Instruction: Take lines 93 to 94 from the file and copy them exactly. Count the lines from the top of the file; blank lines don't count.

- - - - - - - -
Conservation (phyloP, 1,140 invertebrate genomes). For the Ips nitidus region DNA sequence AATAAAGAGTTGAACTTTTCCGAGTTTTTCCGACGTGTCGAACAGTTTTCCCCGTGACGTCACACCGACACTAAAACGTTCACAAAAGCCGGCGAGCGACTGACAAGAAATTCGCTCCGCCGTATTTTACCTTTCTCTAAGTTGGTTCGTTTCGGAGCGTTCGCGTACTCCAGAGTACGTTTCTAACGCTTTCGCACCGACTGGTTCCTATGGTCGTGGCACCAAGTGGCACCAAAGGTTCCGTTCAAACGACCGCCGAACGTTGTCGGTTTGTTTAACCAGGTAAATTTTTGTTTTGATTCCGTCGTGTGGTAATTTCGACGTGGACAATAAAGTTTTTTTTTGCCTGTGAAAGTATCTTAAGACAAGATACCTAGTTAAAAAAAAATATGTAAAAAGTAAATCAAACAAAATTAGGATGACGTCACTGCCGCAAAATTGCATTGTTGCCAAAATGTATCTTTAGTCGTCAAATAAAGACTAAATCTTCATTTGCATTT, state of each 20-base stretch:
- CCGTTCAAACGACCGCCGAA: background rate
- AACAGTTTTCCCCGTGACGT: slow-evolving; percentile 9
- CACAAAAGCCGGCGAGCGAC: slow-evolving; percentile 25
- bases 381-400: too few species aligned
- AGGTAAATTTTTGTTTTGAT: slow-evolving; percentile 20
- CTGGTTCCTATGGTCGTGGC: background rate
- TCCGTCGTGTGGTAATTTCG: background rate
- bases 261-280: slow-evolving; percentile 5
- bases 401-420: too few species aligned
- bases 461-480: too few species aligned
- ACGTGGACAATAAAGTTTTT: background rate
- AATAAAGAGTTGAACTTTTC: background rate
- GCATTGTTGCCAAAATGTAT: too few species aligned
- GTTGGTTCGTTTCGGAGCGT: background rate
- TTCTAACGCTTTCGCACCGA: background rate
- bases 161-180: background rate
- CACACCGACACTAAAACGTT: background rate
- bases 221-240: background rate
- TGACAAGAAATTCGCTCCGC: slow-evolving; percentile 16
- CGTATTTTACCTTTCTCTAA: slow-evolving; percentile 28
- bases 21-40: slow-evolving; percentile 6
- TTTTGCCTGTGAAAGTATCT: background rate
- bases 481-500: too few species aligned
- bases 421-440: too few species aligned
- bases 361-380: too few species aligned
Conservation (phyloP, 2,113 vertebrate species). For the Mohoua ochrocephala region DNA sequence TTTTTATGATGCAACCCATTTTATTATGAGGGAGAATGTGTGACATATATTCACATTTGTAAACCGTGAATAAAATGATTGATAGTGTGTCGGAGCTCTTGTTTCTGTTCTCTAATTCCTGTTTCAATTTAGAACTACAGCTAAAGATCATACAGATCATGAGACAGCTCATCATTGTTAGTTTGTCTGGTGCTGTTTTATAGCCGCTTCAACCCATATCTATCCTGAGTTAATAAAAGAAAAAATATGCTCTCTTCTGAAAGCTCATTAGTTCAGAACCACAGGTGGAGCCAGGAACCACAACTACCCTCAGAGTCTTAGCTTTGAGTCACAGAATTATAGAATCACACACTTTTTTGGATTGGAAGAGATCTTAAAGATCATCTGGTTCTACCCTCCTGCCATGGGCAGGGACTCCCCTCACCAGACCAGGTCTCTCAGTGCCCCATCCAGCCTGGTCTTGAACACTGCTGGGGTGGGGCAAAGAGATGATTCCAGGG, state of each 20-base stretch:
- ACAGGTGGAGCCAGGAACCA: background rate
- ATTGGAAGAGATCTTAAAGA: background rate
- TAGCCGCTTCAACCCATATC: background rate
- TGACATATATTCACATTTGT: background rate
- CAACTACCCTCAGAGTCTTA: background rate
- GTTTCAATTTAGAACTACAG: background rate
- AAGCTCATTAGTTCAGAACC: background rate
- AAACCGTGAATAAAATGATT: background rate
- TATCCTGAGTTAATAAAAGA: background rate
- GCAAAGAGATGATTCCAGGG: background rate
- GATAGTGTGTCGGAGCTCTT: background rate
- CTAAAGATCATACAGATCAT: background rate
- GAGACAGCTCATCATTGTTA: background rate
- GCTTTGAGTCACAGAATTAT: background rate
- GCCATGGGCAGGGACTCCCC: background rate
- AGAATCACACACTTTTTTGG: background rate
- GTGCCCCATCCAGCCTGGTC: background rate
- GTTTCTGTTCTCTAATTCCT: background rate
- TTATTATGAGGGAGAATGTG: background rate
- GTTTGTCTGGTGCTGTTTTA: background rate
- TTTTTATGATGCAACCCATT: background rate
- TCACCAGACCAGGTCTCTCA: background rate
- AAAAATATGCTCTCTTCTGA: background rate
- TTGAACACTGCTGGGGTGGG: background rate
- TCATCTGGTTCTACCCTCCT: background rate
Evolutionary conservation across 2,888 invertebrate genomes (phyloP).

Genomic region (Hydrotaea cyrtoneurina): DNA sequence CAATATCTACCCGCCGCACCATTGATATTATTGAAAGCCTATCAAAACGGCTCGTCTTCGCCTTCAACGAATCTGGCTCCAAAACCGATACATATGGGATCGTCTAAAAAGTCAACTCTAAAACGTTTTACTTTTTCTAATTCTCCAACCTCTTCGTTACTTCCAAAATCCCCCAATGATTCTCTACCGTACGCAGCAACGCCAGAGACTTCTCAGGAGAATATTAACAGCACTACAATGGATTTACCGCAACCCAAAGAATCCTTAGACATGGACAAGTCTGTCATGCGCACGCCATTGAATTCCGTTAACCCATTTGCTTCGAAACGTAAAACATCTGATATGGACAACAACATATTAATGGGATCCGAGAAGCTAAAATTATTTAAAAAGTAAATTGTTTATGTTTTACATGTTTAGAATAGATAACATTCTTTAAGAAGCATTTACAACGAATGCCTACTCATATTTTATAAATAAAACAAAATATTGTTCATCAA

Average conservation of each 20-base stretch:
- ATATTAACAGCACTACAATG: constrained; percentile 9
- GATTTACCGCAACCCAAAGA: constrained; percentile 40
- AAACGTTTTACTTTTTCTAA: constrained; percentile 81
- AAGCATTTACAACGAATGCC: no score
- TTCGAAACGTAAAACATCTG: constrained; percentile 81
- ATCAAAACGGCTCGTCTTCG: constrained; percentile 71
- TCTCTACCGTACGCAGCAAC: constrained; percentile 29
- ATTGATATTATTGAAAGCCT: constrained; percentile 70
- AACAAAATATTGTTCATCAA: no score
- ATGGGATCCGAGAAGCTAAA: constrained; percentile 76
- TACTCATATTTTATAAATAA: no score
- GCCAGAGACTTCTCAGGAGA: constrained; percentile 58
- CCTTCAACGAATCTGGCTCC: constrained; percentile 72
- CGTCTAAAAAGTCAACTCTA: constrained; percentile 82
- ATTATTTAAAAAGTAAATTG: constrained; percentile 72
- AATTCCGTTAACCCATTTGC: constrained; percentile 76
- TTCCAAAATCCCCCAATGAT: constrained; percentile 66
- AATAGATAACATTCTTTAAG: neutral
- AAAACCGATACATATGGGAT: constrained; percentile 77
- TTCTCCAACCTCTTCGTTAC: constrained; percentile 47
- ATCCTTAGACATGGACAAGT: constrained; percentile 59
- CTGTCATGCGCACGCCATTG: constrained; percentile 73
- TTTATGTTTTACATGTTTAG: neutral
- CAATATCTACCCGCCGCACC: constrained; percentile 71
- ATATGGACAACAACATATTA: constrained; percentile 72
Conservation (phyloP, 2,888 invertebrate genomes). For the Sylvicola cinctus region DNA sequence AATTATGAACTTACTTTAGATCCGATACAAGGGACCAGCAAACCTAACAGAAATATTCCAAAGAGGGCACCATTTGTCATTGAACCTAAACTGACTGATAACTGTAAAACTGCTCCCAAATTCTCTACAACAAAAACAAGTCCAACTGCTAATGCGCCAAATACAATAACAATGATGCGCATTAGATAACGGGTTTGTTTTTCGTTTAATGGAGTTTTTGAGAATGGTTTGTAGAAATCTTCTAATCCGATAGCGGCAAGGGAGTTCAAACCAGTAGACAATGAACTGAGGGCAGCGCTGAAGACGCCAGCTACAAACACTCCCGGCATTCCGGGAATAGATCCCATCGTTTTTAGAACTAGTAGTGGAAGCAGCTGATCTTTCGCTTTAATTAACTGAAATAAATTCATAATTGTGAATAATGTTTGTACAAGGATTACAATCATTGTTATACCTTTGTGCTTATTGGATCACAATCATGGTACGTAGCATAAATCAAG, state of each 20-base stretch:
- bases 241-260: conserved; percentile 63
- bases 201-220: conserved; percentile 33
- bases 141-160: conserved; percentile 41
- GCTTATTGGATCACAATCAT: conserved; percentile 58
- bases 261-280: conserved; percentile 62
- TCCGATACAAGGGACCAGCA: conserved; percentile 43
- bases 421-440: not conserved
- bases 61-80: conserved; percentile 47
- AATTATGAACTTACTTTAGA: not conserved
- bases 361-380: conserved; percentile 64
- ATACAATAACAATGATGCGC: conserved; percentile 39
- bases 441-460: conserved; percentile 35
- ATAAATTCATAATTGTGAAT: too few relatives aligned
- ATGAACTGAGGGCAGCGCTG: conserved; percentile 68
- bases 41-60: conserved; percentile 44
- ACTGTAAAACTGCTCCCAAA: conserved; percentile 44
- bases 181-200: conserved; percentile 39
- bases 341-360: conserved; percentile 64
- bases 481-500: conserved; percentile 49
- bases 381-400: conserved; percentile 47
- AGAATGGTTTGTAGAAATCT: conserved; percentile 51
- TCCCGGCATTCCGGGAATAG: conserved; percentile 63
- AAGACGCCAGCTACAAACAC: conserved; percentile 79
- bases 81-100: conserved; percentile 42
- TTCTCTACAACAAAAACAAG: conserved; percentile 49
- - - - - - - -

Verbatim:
- bases 441-460: conserved; percentile 35
- ATAAATTCATAATTGTGAAT: too few relatives aligned